As we think about ELLs and children new to the school experience, we should consciously use motions, drama, and pictures to be sure all children understand what we say and the directions we give. Make a game of asking children to sit in a row. Have them practice what it means to listen carefully. Ask them to line up several times without leaving the classroom. Give a big round of applause when these school experiences are done to your satisfaction. Establishing routines like this, in an age-appropriate way, in the beginning of the school year will make the school experience more successful for everyone.

It is also helpful to let families know what you are doing. Either send home a daily explanation (in the languages spoken by your families) detailing how you are establishing school routines or post a sign outside of your classroom. Ask families to support you by reviewing the new vocabulary at home or by explaining to parents how they listen during story time, etc. This helps the learning to go smoothly and it shows families you value their support. 

Standards Alignment:
NAEYC - 2.D.01
Head Start - II.A.

Tuesday, August 15, 2017

Child-Made Spinners!

The fidget spinner craze might just about be over, but there's still time to get children excited about creating and learning from their own spinner. Depending on the age of children, you can either cut out or have children cut their own shapes that look like the following: 

Children can decorate their spinners in any way that suits them. This is also a good opportunity to practice school-readiness skills and remind children to put their name or initials on their work. Give each child a paperclip to position on the spinner as shown in the photo.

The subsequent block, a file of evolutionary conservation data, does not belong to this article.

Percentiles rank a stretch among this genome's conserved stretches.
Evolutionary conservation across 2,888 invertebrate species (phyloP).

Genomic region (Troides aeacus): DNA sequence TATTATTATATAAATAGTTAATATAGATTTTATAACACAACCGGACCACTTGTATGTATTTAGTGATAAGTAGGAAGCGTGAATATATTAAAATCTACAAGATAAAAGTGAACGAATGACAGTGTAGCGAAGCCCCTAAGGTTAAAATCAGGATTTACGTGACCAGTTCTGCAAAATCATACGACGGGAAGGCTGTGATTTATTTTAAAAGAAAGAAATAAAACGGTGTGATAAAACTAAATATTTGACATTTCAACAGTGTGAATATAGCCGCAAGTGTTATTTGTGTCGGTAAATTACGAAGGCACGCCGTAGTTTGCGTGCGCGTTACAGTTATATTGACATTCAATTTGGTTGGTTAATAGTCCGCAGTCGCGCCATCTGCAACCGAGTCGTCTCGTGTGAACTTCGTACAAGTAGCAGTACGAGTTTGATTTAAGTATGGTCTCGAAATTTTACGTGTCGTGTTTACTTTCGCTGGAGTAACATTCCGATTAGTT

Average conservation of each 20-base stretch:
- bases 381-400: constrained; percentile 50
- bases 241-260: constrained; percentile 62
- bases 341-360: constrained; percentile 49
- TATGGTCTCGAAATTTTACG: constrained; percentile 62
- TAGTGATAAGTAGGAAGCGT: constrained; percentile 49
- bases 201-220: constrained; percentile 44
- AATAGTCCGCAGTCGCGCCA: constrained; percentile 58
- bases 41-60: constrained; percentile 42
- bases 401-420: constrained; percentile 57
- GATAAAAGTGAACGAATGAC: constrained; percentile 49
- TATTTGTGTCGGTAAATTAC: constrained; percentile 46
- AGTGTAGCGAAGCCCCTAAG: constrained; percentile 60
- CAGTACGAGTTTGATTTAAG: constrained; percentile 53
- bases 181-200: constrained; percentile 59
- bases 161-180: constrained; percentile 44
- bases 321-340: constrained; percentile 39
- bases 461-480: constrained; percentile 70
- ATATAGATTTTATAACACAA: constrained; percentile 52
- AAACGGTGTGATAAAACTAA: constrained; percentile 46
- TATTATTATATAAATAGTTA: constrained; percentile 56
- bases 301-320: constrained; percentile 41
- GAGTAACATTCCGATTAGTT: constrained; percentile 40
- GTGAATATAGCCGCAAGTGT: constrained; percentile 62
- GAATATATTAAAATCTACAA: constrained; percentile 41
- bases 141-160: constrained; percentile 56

Next have children "launch" their spinners by holding them up high, paperclip down and watching them "twirl" to the ground. Encourage talk about what was observed.

Then have children ask "what if" questions. For example, you might explore what would happen if more paperclips were used on each spinner. You could also launch spinners from various heights. How do spinners travel when you stand on a table? Does it spin differently when you are seated? You could make additional spinners of different types of paper. 

We encourage children to ask questions, make predictions, test their ideas, and then adjust thinking. As you know, this is good science, but it also sets the stage for helpful comprehension strategies when children begin reading. 

Remember that hands-on activities such as this are helpful in encouraging those in the "Silent Period" to begin trying new language skills with peers. This is one of the best ways to move children along the language learning continuum.